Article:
In 1770 the young daughter of a French countess develops a mutual attraction to the female artist commissioned to paint her wedding portrait.
This film caught me completely off-guard. The title and synopsis failed to really strike a chord, so I went in with no real expectations at all, but by the conclusion of the film, I was rendered speechless by the strength of the film. I can see how Portrait of a Lady on Fire managed to win the 'Queer Palm' and 'Best Screenplay' awards at the Cannes Film Festival.
Portrait of a Lady on Fire is almost 100% female. The film is written and directed by Celine Sciamma, produced by Veronique Cayla and Benedicte Couvreur, and apart from some minimal or uncredited male extras in the first at last few minutes of the piece, the cast is entirely female. There is something about that which piques one's curiosity, to see how a film completely unaffected by the history of male dominance would be composed.
And by golly, this is a doozy (in a good way!). The premise sounds rather generic, and for the most part, it is. What is different is the whole direction that the acting takes. Portrait of a Lady on Fire tries to limit the dialogue, and reduce expositional monologues as much as possible, trusting the audience to figure out what is going on as events unfold. The pacing is unhurried and measured, utilising the alternating day and night scenes as a manner of keeping track of time passing, and driving the narrative forward with a slow but ever-present ticking timer.
Being a slower film, it is the development of the characters themselves that drive the narrative, and Noemie Merlant and Adèle Haenel (portraying the characters of Marianne and Heloïse respectively) put forward an outstanding performance. With a lot of the film's focus being placed on the expressive nature of Heloïse's character, the subtlety in the evolving nature of her performance of some impressively long takes is breathtaking and Haenel comes off with the best acting display of the duo.
Merlant is still a necessary catalyst for events, and the chemistry between Merlant and Haenel's characters has such a fascinating power and charismatic magnetism to it. The connection between Marianne and Heloïse is the heart of the film, and the gradual, measured evolution of that association consistently keeps the audience hooked. Their interactions are playful, intimate, and probing as they explore each other's characters; mentally, emotionally, and physically. Their performances unite with minimal soundscapes giving their impassioned longing stares that much more power. One would also be lying if they said the presence of the French and Italian languages in the film did anything but add to the alluring complexion of the film.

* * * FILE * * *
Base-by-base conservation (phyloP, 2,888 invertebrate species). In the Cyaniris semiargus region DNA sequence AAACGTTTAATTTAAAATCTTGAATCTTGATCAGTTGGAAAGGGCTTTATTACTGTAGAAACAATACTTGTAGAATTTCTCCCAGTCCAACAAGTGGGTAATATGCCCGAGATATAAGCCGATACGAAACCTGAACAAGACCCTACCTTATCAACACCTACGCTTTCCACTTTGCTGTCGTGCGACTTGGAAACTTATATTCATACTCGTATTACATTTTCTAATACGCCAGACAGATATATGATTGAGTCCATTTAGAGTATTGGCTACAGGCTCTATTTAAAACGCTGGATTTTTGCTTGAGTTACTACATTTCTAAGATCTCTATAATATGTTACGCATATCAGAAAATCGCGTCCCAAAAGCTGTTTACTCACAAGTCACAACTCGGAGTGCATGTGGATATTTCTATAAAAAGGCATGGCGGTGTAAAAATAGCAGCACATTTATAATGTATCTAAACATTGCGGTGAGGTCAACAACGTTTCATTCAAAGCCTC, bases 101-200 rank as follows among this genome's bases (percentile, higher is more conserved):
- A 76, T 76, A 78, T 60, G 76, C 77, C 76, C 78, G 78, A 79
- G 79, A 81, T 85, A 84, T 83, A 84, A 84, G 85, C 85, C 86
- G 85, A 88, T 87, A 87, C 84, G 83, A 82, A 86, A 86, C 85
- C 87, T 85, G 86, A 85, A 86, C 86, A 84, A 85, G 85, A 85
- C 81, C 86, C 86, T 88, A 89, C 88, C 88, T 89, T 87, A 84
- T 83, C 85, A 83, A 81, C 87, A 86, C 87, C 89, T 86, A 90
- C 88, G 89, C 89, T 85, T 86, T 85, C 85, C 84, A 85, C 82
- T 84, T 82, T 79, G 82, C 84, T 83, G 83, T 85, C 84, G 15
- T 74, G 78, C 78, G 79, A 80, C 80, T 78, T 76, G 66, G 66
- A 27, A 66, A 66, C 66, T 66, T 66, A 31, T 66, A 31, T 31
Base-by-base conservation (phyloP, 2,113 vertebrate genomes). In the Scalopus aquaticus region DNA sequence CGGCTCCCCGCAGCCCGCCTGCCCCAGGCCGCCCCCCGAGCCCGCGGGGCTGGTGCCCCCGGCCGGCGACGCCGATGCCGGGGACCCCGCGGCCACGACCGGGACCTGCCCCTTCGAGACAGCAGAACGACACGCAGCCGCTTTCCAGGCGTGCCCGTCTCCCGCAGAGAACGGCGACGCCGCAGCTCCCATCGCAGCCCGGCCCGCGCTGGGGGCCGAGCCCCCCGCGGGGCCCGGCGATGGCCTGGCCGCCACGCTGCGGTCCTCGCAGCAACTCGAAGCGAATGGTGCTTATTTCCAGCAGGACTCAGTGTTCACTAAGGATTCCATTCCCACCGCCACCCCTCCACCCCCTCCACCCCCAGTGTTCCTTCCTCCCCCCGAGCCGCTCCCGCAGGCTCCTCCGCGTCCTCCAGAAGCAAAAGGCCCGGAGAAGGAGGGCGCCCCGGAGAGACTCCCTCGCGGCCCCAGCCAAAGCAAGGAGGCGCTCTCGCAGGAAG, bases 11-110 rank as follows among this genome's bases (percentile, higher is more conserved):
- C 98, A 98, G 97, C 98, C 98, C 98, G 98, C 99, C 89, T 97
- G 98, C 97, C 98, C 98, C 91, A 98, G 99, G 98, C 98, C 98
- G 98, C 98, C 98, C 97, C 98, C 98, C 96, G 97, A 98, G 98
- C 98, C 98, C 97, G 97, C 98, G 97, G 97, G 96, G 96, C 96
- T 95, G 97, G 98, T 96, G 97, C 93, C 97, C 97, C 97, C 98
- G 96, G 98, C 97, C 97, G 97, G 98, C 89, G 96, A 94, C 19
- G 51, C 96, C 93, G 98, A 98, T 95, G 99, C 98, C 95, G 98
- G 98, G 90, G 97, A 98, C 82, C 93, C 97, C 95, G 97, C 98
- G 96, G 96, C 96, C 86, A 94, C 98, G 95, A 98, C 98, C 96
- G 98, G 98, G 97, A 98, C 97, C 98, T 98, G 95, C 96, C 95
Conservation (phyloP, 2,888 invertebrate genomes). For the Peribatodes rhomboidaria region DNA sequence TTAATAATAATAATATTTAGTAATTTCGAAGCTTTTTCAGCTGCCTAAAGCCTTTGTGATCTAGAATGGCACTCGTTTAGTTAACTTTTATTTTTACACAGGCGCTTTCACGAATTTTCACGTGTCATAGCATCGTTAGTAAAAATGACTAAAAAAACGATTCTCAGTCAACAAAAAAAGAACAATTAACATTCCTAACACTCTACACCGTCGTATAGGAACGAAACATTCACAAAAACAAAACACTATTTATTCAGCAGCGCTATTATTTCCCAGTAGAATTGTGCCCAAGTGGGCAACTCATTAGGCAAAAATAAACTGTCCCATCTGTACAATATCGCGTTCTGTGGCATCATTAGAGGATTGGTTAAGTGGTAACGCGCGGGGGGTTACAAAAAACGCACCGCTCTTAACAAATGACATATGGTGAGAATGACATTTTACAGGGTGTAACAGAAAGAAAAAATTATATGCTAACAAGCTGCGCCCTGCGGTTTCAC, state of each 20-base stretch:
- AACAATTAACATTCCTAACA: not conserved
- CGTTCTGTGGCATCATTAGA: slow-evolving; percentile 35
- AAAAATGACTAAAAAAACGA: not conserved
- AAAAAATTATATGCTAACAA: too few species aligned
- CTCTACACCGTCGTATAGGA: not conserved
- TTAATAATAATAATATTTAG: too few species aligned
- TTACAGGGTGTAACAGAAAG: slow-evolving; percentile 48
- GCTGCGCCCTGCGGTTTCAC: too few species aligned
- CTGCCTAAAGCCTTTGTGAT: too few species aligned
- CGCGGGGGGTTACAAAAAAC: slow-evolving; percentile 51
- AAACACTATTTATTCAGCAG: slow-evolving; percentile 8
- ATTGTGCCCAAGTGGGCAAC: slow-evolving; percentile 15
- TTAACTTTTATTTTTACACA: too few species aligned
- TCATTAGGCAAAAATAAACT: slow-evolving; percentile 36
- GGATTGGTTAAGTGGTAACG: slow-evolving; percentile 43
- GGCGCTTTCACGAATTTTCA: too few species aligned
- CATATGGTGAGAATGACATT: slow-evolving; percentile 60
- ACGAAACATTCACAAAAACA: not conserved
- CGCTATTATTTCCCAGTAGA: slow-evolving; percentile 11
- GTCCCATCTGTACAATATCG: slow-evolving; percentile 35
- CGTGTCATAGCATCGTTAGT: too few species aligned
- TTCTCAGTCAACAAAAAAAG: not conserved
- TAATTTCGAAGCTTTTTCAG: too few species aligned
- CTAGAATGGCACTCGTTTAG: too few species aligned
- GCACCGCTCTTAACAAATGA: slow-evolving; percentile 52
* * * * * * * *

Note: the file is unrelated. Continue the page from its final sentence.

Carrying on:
From a technical standpoint, the cinematography from Claire Mathon is meticulously planned. Every single scene is staged and framed in a particular manner that combined with a specific colour palette that gives each shot the appearance of an 18th-Century painting. The coastal environment is stunning and wide shots are utilised to maximise that beauty, while tight close-up shots bring emphasis to the exceptional expressive acting of our leading ladies, in a film that focuses on the minute changes in one's facial appearance.
The sound in the film is just as selective. Apart from three diegetic sources (one of which including an absolutely haunting acapella), the remainder of the film is bereft of any form of a compositional score or soundtrack. Instead, Jean-Baptiste de Laubier and Arthur Simonini have painstakingly assessed each scene, either boosting the natural sounds of the environment or removing all background sound sources completely, using silence as a precision tool to narrow the audiences focus to the visual display onscreen.
The one weakness in the film comes from a subplot involving Sophie (portrayed by Luàna Bajrami). Her performance is superbly done, but her arc has little to no effect on the main storyline and only poses as a distraction to that main thread, creating a bit of a lull in the second act as the audience attempts to ascertain the relevance of the events. One could consider it a plot device to maintain and control the development and maturation of Marianne and Heloïse's relationship--especially when you consider how fastidious the other aspects of the film have been--but that doesn't prevent it from being the one part of the film where you can really feel length of the 119-minute runtime.
Sciamma has included a lot of visual self-references and metaphors into the screenplay. These artistic choices do stand out in a way that treads that line between subtle and tactless, but it gives the audience that sense of satisfaction if they pick it up; whether it be a recycled line of dialogue, a page number, or a choice in music.
There is something about Portrait of a Lady on Fire that brings pleasure to the viewer. There is a stimulating burgeoning dynamic on display that really draws you into the story, while subplots pose controversial reminders of the challenges that 18th-Century women lived with. There is a lot to be gained from checking this one out (if you don't mind a slow burn, that is).
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